Caltrain to Consider Governance Reform
2:10 PM PDT on August 19, 2021
Editor’s Note: A version of this article originally appeared in Green Caltrain and is republished with permission.
Caltrain’s next governance board workshop is coming up on Friday, August 20, at 1 p.m., as the Caltrain board seeks to make decisions by the end of the year. The agenda packet is here.
The staff report analyzes a set of “self-directed” options among the three Caltrain counties. Currently, Caltrain is governed by a partnership among three county transit agencies, and managed by SamTrans, with a dedicated executive director for Caltrain.
The Caltrain board will be considering options for change with the goal of strengthening the accountability of the agency to its board. These options have implications for the ability to deliver on the goals of the Caltrain business plan for more frequent all-day service and for the ability to pursue stronger regional coordination of service and capital programs.
There are three options being considered:
- the status quo, plus a dedicated executive director reporting to the Caltrain board
- making the Caltrain executive director and 7 additional top staff be employees of Caltrain reporting to the Caltrain board
- separating from SamTrans to create a standalone agency. This could include continuing the Joint Powers Authority that’s a partnership among three counties, or dissolving the JPA and creating a special district that is separate from the three counties and their transit agencies.
Option 2 would cost an additional $5.9 million per year above the status quo, while Option 3 would cost an additional $9.2 million per year, by sharing fewer services and employees between Caltrain and SamTrans.
Option 2 would have $4.6 million in startup costs, while Option 3 would incur an additional $48.9 million in startup costs, largely to rebuild back-end IT services.
Because options 2 and 3 involve the “unsharing” of services that had previously been shared with SamTrans, there would logically be additional ongoing costs to SamTrans and San Mateo County taxpayers.
For comparison, the additional costs to replace all the shared services from SamTrans would be the equivalent of more frequent weekend service (up from hourly today), and the equivalent of making 22nd street station accessible to people with disabilities following Americans with Disabilities Act standards.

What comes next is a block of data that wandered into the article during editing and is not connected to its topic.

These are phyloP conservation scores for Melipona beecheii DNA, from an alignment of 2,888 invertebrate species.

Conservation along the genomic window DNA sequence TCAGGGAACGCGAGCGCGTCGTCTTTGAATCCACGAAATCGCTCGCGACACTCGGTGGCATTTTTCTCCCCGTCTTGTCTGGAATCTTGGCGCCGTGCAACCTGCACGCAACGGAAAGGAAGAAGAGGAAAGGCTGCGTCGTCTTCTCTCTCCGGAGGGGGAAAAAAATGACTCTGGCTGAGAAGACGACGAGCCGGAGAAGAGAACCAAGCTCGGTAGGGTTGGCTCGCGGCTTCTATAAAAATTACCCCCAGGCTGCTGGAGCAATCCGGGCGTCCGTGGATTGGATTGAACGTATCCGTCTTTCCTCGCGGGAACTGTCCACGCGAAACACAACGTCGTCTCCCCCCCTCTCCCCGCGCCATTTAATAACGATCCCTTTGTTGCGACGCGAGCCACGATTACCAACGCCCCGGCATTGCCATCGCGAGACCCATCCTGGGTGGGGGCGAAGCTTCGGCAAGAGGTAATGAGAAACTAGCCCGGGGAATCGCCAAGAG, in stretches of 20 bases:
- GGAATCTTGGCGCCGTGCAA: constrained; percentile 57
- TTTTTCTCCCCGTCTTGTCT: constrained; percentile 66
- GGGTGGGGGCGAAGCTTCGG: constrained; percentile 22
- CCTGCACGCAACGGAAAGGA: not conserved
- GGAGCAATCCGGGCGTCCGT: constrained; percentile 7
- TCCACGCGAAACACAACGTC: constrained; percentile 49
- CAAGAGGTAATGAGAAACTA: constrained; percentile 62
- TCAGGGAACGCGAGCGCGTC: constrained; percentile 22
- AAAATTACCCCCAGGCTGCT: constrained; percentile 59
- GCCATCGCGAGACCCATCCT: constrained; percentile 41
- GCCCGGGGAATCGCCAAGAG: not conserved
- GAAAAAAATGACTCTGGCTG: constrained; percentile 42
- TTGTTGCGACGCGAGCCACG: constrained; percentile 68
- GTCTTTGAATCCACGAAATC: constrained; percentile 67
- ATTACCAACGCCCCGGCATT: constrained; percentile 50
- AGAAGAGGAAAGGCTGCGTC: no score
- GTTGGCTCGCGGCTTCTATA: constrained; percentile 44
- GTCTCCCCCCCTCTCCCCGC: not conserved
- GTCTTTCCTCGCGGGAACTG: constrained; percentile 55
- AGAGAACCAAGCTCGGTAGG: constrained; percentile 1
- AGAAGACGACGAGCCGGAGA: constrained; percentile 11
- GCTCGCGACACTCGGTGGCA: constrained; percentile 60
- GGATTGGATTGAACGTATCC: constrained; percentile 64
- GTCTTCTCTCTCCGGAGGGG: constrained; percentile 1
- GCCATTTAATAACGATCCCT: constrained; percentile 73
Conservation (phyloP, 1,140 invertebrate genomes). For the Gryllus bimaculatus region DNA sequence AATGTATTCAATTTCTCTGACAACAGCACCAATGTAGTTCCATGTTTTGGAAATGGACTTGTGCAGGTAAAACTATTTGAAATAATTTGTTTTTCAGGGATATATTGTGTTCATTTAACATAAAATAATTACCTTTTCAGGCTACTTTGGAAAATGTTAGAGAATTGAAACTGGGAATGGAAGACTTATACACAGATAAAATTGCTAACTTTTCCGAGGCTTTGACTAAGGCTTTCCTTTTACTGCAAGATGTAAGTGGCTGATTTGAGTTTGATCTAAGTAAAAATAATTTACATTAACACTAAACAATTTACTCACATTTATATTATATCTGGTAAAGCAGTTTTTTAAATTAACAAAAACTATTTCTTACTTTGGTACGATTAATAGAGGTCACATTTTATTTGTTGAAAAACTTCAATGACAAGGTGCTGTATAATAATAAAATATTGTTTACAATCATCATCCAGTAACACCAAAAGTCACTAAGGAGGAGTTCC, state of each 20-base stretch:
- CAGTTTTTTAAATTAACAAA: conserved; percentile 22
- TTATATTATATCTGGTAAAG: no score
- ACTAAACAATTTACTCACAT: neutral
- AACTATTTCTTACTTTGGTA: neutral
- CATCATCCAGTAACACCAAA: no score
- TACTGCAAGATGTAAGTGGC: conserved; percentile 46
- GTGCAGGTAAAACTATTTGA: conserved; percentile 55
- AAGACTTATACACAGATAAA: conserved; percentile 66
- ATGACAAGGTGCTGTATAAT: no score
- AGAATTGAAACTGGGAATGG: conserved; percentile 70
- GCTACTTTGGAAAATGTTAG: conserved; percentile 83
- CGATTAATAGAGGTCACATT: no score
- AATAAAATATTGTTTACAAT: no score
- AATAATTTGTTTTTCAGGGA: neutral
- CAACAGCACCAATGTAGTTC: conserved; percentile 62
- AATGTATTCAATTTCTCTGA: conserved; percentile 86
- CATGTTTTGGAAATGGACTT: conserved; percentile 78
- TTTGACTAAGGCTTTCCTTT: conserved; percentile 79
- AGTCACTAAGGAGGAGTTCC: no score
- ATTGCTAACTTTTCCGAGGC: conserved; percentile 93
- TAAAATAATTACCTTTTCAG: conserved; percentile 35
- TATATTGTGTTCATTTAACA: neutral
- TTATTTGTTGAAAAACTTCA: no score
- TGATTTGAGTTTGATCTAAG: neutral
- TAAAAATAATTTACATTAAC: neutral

Importantly for those that want to see a more regionally coordinated transit system, the staff report cautions that the complex, multi-year transition to option 3 would make participating in regional options for more coordinated service and capital projects more difficult, while option 2 could be an orderly step toward strengthened regional options.
In terms of the perception of the Caltrain board, the opinions are predictably bimodal, with (reading between the lines), the San Mateo County representatives favoring the status quo; four out of the six of the San Francisco and Santa Clara County representatives supporting a separate agency. It appears as though option 2 may “satisfice” with a majority of board members finding it a viable compromise.
Discussion of regional options back on the table
One piece of good news for those who want to see Caltrain engaging in discussions about “regional options” to provide better service coordination and capital projects has gotten back into the queue for the October workshop on Friday, October 22, 1:00 p.m. – 4:30 p.m. Board members agree that the topics are important but less pressing than figuring out the three-county issues.
Your blogger’s opinion is that Option 2 is a reasonable compromise that can keep open doors toward stronger regional governance to improve service for riders and effectiveness of capital program delivery. Option 3 – using Measure RR funds to replace a lot of backend IT, finance, HR and marketing staff and technology – represents a waste of taxpayer funds that should be going into improving service, level boarding, accessible stations, and other improvements for riders.
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